by Eugenia Kim
Born the daughter of a calligrapher-scholar, the young narrator goes unnamed for several years. Her father, distracted by the Japanese occupation and his artistic pursuits, lets time drift by without bothering to find a name for his child, so eventually she claims one on her own: Najin, the name of her mother’s hometown. Thanks to the determination of her mother and the help of local Christian missionaries, Najin is blessed with a fine education, but her desire to continue with it instead of marrying in her early teens enrages her traditional father, who has already found her a match. Again, Najin’s mother intervenes, and arranges through a noble kinswoman for Najin to be a companion to a princess. However, it is not long before the king is assassinated, and the occupying Japanese make life harder for the Koreans. Home again, Najin is married off to a young pastor who proposes that she accompany him to America to study medicine. Najin’s joy is cut short when her passport is denied by the Japanese, and she is forcibly separated from her husband. As months turn into years, Najin must remain strong and support her family as war erupts around them.
Based on the life of the author’s mother, Najin lives in a very tumultuous time. She must grow into a strong woman, because her family has no one else with the capacity to adapt to the rapid changes in society. Her father still thinks about Korea as a highly stratified society where noble scholars can peacefully spend their days reading and painting. Her spoiled brother expects to inherit his father’s position and wastes his energy on gambling and visiting teahouses/whorehouses. Najin’s mother is perceptive enough to see that the world is changing and that tradition cannot continue to dictate their actions, but she is too old and too undereducated to effect change. She pours great effort into getting Najin the opportunities she did not have, living vicariously through her daughter.
Najin is a sympathetic character, torn between her loyalties to her family and her own dreams. Though she is very liberal by her family’s standards, to us she seems quite conservative. She works hard and sacrifices much to support her brother because he is the family’s heir. After her marriage, she is little more to a servant to her in-laws, slaving away for them day after day for the sake of a husband she knew for only a few weeks. Although some of her devotion may stem from a lack of opportunity elsewhere, it is the strong Confucian influence on Korean culture that binds her to her parents.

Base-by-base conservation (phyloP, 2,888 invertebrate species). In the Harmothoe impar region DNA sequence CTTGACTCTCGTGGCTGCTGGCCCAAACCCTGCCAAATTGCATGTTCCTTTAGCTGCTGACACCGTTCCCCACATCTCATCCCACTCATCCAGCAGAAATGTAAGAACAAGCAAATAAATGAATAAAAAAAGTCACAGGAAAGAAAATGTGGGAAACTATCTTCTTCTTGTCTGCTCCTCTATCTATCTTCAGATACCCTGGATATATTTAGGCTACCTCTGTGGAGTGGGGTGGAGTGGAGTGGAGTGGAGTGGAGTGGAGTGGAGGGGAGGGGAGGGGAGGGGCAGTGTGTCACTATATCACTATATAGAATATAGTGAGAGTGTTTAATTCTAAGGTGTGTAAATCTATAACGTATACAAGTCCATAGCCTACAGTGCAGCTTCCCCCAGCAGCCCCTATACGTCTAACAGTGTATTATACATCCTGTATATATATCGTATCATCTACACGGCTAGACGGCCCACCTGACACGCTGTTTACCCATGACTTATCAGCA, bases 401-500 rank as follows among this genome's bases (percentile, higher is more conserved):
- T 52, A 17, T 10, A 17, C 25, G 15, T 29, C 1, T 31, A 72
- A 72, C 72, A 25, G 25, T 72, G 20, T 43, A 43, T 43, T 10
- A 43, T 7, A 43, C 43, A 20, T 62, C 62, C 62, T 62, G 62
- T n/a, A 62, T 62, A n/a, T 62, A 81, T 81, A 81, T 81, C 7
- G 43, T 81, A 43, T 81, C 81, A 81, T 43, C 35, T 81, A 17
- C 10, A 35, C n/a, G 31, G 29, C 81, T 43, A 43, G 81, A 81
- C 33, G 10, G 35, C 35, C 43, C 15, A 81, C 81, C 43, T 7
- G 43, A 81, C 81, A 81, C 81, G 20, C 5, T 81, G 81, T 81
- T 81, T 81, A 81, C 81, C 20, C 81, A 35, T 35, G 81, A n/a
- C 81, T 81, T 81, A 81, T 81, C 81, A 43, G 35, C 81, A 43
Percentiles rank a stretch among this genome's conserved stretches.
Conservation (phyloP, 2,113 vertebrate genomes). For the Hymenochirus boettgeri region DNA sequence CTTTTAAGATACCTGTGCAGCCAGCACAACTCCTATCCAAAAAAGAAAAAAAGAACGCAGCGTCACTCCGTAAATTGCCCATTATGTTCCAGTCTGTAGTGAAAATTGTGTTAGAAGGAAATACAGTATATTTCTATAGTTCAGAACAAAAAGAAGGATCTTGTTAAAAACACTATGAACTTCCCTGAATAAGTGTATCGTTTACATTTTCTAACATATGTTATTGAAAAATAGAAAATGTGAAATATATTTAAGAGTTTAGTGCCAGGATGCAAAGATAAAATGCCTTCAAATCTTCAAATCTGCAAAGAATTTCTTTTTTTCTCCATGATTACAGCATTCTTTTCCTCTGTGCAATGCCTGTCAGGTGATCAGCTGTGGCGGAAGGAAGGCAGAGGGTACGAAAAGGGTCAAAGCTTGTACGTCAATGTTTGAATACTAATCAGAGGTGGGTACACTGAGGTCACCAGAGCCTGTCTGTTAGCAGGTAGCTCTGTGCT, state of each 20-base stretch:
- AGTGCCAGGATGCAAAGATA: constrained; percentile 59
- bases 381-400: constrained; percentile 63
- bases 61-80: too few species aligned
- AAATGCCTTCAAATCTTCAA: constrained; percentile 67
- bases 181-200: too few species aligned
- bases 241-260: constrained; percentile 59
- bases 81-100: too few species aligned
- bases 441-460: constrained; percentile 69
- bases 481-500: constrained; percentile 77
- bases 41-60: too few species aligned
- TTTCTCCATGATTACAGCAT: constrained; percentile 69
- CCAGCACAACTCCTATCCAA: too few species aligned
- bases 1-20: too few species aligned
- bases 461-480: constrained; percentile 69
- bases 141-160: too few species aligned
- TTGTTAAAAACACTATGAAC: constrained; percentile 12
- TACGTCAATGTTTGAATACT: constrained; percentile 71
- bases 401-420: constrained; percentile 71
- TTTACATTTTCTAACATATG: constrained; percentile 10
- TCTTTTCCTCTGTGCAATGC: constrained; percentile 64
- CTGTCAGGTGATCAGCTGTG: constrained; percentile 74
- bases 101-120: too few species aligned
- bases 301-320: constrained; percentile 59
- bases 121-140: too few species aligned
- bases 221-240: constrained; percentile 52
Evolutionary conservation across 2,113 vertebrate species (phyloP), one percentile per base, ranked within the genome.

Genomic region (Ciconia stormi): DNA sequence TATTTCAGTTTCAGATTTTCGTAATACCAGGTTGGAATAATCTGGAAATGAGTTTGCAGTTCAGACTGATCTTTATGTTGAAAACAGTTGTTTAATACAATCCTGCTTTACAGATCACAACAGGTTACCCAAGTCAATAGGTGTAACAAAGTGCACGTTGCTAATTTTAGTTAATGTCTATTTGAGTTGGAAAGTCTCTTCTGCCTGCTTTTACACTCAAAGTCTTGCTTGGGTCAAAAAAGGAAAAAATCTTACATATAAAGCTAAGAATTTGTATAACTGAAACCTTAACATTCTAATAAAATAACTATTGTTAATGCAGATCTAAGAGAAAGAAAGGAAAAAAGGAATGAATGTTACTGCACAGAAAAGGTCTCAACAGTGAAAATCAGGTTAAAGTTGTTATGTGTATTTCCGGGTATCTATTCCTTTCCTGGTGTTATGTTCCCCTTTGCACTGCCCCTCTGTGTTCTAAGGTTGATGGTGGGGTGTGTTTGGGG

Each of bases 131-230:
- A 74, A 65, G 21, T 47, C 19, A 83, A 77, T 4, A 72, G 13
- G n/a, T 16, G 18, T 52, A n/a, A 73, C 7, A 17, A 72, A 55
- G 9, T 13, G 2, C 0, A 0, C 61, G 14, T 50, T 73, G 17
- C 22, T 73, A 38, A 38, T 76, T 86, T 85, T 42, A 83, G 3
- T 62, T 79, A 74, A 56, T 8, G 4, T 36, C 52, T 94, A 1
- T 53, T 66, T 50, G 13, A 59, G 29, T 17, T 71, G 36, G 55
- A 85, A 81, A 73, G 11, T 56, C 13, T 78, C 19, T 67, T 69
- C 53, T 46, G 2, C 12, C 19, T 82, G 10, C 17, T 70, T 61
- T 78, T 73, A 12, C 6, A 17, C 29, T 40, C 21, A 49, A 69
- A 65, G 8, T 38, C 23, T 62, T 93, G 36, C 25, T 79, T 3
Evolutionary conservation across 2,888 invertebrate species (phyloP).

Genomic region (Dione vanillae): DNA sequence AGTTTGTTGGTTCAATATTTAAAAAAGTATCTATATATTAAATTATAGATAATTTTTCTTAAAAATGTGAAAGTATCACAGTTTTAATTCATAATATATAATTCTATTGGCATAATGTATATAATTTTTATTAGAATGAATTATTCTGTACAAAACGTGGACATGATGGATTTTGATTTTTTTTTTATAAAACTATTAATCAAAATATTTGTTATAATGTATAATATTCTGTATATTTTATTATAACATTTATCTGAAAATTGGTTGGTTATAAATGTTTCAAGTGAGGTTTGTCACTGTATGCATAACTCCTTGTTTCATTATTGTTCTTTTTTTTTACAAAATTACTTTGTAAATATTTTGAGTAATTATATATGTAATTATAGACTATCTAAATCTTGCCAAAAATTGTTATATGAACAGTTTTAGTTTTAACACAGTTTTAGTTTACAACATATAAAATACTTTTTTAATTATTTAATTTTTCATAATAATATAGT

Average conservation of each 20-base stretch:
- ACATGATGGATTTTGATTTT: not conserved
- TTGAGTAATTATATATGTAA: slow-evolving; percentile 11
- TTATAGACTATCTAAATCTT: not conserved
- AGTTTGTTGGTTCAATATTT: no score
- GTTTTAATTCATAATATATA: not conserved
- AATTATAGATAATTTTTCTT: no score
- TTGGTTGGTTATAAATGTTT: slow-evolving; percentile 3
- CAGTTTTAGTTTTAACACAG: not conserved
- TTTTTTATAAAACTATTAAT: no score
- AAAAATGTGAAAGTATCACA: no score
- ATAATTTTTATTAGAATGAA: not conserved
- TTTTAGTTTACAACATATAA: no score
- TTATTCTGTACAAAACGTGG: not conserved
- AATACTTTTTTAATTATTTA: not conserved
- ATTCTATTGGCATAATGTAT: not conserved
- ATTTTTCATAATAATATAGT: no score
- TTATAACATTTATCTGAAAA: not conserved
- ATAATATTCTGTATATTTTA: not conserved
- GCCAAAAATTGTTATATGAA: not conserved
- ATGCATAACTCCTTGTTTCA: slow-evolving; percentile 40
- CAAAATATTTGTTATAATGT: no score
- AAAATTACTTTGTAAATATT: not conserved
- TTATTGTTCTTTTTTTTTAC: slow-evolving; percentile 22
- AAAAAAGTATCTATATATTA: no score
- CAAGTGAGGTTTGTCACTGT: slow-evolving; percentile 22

Set during the years between the two World Wars, Najin’s life illustrates the harsh, brutal reality of life under the Japanese regime. The suffering of the Koreans is what really lingers after the book is over, and is more compelling than Najin’s personal story.
Compared to China and Japan, Korea’s history remains largely obscure to a Western audience. I can recite the names of the Chinese dynasties and name contemporary TV shows and writers from Japan, but ask me to discuss anything about Korea that isn’t food and I will draw a blank. In the past few years, though, South Korea has been gaining greater recognition as K-pop has increased in popularity and Korean dramas stream online. So a novel like The Calligrapher’s Daughter was very well-timed, arriving on bookshelves just as interest in Korea was beginning to rise.
5 out of 5 stars
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Peeking into the archives...today in:
2013: The Colossus Rises (Seven Wonders #1) by Peter Lerangis
2012: Oregon Shakespeare Festival 2012: The White Snake
2011: Off to Ashland for a few days!
2010: Dawn of the Dreadfuls by Steve Hockensmith
2009: Vacation in Yosemite